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Firm offers to swap Adirondack land for mining rights

LEWIS -- In a ballot proposition that has split environmental groups, a mining company is asking New Yorkers to let it expand its pit mine into 200 acres of constitutionally state-protected Adirondack forest land so it can follow a vein of a white, crystalline mineral called wollastonite.

In exchange for the land and the ore beneath, NYCO Minerals Inc. proposes giving the state at least 1,500 acres of forest land if the wollastonite deposit is as rich as the company expects it to be. The number of acres would be greater than 1,500 if the state Department of Environmental Conservation determines that the royalty value of the wollastonite is more than $1 million.

Some environmental groups call it a good deal because it will preserve about 100 jobs and provide new access to mountain peaks and trout streams. But others say it's wrong to amend the "forever wild" clause of the state constitution for the financial benefit of a private company.

The proposed swap requires an amendment because Article 14 of the state constitution requires state-owned Forest Preserve land in the 6 million-acre Adirondack Park be protected as "forever wild," never to be sold, leased, exchanged or logged.

Exceptions require approval by two consecutive state legislative sessions and then voter approval. Previous amendments have included land transfers to enable expansion of public cemeteries or airports, improvement of public water supplies and expansion of ski centers.

The Adirondack Mountain Club, which is both an environmental group and an outdoor recreation club, supports the NYCO proposal for expanding its operations in Lewis, about 110 miles north of Albany in the eastern Adirondacks.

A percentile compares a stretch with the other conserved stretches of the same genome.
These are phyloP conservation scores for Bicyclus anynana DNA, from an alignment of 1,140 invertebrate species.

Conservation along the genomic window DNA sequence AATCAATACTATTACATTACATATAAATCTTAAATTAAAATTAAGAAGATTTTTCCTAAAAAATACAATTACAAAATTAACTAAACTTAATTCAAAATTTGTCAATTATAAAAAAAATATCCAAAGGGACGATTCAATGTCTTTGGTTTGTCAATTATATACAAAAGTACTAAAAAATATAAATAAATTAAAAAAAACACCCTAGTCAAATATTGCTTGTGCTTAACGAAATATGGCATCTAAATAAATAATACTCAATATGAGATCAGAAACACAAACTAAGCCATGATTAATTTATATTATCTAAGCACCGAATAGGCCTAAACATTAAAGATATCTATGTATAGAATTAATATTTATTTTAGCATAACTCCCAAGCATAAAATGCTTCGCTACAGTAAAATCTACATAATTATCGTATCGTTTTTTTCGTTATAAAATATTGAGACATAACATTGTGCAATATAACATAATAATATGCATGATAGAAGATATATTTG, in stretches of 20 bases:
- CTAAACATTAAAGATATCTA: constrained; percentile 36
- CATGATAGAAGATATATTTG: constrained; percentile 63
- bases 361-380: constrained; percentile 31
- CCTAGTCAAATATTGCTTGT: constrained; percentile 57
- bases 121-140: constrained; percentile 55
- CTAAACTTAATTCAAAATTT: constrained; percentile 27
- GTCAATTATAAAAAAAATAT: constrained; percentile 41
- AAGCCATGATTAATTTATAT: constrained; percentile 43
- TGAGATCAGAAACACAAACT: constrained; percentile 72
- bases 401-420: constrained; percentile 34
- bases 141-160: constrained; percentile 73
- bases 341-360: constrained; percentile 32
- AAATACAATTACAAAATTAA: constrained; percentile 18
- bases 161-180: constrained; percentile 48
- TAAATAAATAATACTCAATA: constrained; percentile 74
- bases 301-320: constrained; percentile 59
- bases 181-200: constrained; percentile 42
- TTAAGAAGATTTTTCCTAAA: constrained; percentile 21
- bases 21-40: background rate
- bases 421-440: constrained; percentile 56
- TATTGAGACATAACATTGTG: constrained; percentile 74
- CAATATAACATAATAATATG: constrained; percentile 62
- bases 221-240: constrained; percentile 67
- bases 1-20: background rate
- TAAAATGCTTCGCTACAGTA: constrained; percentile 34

"I think this is a very good deal for people who care about the Forest Preserve, especially people who like to hike," said club executive director Neil Woodworth. He said the 1,500 acres NYCO would give the state include two trout streams and new access to Jay Mountain.

When NYCO was finished mining, it would restore the landscape on the 200 acres and give it back to the state.

John Sheehan of the Adirondack Council, said his group supports the plan because it meets or exceeds six principles for judging the merits of exchanges. Among the criteria, the swap must achieve a significant improvement to the Forest Preserve and the communities involved. Also, the land being given to the state must be of higher quality than the parcel being exchanged.

But Peter Bauer, executive director of Protect the Adirondacks, said the exchange would open the door to other companies that want to benefit from land swaps. And he said the Willsboro-based NYCO Minerals, the largest employer in the economically depressed region, was disingenuous when it said it would have to shut down in a few years without the expansion. The company already has permits for a new mine nearby.

The Atlantic Chapter of the Sierra Club also opposes the land swap, saying it's not vital to the mining company's survival and would diminish the strength of the "forever wild" clause.

Woodworth said the swap won't open the door to other private companies because every proposed amendment is judged on its own merits.

"A private company or individual can always go forward and bring an amendment," he said. "But most of them fail."

The proposal will be on the November ballot.

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